Lingayatism rose in the 12th century under Basava who was revered as a mass prophet. Its core principle is monotheism. It shares many beliefs of Hindu religious practices, but rejects the authority of Vedas, core doctrines like Karma and rebirth, and principal social institution like the caste system. It has been recognised as a Hindu sect and a creation of a heterodox movement.
Paradoxically, Lingayats, who have been claiming to form a distinct non-Hindu religion, wear “Linga” on their body, the symbol of Siva cult. They evolved their own rituals distinct from those of orthodox Hindus and composed extensive vachanas in Kannada, the language of the masses and not the holy Sanskrit language. They have their own priests, theology and ritual life and reject temple worship.
Religions and sects do not need political recognition. Lingayats present a strong support base for the BJP in Karnataka. They constitute the biggest community numbering about 17% of the State population and presently include a strong contingent of former BJP Chief Minister. All Chief Ministers of Karnataka during 1956-71 and several others belonged to Lingayat sect.
Numerical strength combined with upper caste status, economic power as land owners, successful industrialists, traders and businessmen, and well developed network of religious institutions under the control of denominational mutts has helped Lingayats to get easy entry into democratic politics.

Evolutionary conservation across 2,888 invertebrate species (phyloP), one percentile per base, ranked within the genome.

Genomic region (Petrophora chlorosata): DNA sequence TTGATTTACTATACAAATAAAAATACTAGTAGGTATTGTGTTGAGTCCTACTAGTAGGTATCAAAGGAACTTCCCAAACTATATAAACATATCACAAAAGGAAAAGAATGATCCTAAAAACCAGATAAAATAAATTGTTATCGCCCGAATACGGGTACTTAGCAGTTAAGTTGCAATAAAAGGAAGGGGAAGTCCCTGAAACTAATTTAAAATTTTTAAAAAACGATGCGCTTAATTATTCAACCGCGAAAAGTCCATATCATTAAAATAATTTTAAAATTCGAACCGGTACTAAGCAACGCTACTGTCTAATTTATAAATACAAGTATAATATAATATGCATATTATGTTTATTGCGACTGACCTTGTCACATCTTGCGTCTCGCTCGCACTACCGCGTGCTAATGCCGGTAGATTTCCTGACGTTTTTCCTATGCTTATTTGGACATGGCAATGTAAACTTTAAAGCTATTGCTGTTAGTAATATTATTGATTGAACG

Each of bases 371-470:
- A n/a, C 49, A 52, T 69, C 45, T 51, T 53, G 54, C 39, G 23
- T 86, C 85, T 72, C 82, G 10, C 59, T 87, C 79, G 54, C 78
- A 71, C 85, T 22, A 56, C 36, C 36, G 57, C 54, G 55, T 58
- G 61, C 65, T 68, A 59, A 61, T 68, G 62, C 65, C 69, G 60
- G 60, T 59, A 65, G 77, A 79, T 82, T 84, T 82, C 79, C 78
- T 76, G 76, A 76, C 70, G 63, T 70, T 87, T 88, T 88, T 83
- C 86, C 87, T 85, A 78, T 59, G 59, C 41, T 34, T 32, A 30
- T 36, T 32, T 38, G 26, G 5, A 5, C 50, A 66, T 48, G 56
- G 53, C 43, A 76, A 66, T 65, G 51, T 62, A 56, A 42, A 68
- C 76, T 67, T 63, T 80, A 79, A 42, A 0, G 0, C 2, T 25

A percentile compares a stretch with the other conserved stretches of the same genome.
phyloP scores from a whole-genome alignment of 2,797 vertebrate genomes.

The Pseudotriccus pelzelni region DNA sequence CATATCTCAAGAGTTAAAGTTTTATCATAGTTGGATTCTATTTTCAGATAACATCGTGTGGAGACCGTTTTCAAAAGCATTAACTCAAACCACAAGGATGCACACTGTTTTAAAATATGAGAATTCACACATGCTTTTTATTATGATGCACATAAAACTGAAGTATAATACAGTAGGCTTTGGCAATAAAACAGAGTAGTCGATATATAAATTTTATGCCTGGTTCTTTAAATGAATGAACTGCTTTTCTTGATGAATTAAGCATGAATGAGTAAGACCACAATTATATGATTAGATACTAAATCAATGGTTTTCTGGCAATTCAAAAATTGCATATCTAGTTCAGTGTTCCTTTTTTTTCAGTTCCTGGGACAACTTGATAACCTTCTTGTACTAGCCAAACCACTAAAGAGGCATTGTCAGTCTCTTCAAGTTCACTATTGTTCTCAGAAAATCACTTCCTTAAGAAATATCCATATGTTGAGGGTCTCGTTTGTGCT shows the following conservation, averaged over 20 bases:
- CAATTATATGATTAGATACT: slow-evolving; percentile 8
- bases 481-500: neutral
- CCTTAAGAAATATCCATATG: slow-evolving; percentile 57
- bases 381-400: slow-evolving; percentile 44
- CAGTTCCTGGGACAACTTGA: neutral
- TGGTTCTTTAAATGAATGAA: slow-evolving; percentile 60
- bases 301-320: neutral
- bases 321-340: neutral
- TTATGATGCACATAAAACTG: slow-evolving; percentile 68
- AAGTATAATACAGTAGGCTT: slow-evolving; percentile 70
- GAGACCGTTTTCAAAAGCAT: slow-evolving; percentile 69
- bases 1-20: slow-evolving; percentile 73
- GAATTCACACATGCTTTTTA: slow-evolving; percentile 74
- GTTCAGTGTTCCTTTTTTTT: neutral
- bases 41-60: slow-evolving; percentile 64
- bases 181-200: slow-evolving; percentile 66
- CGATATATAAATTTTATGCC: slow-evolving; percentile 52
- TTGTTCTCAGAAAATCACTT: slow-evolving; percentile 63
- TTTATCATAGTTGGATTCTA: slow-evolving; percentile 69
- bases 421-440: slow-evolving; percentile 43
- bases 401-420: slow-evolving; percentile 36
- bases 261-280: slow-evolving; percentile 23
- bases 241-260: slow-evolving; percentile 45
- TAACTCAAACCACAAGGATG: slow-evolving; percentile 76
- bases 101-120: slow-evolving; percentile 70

Protection of interests of minorities is part of the Fundamental Rights under the Indian Constitution. However, the term “minority” is not defined in the statute. Article 29(1) says that, “Any section of the citizens residing in the territory of India or any part thereof having a distinct language, script, or culture of its own shall have the right to conserve the same”. All religious and linguistic minorities have the right to establish and administer educational institutions of their choice. Any discrimination on grounds only of race, religion, language, or caste in admission to educational institution or for State funds is prohibited.